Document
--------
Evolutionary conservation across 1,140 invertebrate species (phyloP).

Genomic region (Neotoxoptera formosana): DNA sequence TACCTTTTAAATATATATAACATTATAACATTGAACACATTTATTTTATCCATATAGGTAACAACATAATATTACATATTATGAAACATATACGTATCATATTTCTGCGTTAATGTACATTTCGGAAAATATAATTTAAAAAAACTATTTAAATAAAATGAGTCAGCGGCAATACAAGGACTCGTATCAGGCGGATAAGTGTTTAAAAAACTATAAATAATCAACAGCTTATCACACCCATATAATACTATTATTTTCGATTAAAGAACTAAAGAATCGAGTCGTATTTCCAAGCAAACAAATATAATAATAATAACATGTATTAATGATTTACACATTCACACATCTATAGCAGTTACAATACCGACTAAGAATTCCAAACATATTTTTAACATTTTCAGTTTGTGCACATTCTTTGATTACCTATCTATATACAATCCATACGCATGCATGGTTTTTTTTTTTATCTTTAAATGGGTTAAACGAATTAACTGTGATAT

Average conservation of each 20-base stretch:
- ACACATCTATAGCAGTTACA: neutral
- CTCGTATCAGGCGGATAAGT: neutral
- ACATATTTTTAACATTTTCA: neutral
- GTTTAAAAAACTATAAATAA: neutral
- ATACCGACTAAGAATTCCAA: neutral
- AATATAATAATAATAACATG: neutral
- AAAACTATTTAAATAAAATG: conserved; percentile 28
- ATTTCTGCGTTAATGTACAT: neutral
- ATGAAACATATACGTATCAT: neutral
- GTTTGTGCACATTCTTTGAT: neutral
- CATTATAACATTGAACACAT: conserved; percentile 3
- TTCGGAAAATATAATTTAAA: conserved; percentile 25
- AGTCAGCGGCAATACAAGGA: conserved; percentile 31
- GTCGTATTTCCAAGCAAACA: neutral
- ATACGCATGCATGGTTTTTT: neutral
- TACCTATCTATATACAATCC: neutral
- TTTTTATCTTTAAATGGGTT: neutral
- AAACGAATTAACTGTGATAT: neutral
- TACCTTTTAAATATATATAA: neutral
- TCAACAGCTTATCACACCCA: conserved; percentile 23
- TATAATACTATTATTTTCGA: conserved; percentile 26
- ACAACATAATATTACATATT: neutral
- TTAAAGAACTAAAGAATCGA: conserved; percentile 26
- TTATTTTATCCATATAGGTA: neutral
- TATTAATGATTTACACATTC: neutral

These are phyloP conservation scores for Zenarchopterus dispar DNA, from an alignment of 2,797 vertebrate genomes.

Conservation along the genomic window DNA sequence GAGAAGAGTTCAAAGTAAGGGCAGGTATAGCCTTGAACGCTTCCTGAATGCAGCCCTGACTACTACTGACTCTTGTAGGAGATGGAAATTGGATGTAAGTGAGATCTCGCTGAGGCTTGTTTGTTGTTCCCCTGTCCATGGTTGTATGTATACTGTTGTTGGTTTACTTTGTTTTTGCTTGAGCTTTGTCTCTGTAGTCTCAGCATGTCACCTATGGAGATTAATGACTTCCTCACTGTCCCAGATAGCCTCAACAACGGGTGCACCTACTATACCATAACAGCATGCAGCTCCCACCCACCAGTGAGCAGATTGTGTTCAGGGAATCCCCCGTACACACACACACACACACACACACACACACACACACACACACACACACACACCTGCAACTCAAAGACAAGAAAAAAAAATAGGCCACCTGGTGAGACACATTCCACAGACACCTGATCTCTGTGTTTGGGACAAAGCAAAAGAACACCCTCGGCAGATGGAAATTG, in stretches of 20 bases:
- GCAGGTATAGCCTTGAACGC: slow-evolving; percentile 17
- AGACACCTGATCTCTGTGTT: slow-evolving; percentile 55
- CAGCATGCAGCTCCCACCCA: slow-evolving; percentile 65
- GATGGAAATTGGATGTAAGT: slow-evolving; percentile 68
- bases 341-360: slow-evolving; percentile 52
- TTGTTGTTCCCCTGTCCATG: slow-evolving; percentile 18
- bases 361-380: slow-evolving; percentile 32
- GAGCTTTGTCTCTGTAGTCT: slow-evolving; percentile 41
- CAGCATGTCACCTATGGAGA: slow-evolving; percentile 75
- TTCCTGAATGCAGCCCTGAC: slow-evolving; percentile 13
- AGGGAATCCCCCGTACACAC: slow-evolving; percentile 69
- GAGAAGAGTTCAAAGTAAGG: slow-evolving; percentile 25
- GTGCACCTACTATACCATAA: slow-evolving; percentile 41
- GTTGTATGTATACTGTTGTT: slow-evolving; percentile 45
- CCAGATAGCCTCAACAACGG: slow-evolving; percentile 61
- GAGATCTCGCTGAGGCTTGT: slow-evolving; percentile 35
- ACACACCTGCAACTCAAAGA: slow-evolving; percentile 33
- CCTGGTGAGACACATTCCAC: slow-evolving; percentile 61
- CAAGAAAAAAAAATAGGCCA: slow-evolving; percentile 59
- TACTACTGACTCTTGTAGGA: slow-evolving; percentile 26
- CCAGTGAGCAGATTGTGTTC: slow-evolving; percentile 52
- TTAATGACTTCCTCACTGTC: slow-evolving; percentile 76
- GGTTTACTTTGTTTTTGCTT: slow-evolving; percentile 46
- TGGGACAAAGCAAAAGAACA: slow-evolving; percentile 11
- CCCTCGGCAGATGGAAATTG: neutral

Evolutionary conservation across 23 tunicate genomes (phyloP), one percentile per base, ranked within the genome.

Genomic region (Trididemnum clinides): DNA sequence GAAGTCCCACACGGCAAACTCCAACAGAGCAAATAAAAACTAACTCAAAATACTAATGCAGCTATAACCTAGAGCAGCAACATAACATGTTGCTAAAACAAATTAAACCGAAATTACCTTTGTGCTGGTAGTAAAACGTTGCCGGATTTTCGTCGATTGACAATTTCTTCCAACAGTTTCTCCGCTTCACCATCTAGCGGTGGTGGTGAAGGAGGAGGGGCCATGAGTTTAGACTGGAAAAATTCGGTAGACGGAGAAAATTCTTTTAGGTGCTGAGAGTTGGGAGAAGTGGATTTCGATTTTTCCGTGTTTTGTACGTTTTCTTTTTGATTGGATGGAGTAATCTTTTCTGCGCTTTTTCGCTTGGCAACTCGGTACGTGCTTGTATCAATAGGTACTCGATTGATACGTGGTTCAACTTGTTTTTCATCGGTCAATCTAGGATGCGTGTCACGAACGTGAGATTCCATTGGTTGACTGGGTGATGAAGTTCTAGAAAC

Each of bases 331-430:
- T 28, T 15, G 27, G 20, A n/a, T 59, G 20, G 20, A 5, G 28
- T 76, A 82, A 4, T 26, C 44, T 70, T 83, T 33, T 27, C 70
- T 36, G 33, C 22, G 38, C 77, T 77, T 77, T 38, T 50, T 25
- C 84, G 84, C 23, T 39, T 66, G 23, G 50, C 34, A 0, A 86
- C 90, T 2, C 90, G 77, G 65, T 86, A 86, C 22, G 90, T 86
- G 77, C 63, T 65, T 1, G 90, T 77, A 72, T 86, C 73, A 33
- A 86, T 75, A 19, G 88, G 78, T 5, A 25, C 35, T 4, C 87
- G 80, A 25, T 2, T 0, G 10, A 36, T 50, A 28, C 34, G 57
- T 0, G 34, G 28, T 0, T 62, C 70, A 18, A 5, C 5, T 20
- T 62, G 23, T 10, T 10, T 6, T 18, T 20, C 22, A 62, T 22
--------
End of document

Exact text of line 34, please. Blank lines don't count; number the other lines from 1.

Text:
- GATGGAAATTGGATGTAAGT: slow-evolving; percentile 68